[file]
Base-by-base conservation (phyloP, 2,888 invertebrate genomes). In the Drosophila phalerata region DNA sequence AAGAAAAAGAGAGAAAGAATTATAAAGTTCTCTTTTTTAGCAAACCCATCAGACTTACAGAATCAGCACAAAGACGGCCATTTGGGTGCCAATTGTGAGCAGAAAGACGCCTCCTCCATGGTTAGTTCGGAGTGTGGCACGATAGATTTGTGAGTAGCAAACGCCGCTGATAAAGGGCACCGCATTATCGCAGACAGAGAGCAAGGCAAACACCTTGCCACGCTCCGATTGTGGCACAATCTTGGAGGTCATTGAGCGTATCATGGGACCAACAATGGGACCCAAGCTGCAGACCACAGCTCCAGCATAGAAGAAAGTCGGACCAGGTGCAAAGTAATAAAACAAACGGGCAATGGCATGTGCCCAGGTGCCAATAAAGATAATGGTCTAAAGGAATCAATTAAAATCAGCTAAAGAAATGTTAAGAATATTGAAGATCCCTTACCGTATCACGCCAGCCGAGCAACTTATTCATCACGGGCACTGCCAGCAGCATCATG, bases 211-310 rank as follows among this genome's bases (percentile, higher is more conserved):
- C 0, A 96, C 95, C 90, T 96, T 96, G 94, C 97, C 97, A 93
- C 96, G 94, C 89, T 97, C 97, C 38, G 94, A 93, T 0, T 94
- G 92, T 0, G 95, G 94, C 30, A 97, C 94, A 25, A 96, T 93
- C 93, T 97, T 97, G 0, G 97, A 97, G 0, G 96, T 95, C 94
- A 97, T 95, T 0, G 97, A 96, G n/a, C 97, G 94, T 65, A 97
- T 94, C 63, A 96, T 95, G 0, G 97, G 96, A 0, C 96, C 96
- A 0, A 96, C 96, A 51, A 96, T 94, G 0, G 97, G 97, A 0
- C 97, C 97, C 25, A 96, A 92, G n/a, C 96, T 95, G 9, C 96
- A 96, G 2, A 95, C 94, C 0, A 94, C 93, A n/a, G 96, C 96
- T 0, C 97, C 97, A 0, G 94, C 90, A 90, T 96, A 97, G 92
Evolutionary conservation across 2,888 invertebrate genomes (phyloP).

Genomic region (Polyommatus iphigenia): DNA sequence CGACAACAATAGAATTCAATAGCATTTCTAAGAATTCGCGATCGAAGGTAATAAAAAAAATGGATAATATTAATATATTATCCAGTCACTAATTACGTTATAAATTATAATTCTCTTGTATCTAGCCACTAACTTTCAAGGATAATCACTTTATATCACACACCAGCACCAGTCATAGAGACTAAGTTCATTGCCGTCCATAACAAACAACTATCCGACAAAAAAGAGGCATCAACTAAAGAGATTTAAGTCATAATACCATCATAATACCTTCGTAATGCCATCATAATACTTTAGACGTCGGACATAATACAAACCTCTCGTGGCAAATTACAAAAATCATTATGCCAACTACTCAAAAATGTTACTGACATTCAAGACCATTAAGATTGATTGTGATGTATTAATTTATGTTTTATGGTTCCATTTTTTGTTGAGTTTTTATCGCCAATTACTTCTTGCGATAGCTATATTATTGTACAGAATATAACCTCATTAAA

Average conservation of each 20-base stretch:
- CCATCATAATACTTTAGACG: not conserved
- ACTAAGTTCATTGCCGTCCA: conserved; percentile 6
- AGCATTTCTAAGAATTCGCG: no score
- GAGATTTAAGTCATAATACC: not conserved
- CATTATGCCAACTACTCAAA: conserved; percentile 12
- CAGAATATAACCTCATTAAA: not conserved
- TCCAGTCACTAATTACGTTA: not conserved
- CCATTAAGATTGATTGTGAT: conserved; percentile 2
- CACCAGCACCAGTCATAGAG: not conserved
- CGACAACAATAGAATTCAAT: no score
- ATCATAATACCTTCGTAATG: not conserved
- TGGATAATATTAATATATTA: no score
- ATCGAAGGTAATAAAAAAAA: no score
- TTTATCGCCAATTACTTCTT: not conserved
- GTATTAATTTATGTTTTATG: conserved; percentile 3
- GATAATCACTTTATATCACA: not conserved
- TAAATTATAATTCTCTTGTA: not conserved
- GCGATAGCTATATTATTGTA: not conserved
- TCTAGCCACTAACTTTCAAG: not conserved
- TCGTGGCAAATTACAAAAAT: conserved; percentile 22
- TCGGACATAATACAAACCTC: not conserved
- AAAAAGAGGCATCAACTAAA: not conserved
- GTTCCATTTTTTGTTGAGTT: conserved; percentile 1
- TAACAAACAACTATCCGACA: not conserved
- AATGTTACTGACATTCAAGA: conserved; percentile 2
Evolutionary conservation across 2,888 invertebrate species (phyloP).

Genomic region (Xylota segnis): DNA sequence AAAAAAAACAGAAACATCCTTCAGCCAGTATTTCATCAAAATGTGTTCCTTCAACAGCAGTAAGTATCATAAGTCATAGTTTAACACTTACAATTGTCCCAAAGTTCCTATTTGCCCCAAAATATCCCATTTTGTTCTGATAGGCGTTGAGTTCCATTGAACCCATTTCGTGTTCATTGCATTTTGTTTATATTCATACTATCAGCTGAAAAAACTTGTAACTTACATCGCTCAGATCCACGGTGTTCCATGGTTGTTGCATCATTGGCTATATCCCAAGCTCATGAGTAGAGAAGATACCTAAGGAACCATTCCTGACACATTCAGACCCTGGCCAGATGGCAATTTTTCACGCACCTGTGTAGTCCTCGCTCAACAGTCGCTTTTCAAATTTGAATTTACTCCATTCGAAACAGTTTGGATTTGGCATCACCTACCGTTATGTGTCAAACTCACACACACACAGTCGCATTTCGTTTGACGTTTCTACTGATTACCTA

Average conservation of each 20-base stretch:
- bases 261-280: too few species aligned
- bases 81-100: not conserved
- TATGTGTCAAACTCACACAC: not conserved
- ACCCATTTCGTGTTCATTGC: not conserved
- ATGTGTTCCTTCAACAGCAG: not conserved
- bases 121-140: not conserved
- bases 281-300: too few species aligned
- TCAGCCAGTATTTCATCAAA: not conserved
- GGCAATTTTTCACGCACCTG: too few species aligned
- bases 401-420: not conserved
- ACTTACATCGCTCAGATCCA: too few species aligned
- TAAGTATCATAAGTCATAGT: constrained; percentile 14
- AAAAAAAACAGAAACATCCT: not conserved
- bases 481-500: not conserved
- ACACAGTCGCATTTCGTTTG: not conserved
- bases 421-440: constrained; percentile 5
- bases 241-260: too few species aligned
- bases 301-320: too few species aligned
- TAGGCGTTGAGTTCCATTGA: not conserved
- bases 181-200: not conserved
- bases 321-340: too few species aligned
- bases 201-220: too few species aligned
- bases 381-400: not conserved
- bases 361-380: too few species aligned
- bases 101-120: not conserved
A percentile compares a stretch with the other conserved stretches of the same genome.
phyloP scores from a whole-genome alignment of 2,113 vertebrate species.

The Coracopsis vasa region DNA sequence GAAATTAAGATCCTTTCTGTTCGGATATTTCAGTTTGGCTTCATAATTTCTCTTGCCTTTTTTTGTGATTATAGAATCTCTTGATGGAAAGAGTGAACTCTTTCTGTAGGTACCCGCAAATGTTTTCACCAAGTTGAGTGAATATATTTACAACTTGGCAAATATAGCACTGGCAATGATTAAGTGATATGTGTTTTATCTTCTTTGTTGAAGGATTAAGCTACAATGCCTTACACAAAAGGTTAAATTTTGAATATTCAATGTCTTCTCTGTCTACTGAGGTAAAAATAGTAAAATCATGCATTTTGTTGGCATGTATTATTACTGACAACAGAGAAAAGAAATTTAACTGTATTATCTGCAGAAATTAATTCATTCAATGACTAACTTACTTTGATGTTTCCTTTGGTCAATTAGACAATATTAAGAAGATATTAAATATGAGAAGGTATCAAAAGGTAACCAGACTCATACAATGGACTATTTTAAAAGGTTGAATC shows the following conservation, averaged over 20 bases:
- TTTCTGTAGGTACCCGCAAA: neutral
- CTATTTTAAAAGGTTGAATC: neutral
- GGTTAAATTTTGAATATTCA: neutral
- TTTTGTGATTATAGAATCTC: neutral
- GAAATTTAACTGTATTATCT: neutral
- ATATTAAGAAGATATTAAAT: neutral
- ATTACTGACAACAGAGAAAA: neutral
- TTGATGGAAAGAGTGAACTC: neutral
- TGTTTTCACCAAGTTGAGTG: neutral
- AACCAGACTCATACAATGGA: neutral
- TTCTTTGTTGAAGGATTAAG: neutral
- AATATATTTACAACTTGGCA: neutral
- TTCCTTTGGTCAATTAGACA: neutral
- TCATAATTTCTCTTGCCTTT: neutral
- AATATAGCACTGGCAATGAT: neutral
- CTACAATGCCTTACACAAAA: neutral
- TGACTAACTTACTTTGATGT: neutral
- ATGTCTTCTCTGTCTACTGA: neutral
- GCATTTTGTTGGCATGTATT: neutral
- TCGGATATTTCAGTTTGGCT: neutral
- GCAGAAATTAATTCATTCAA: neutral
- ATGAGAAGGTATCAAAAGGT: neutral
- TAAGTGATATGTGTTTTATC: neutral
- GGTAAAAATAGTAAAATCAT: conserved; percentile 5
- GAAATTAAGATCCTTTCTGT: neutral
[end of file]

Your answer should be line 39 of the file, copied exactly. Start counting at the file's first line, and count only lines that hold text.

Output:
- AATGTTACTGACATTCAAGA: conserved; percentile 2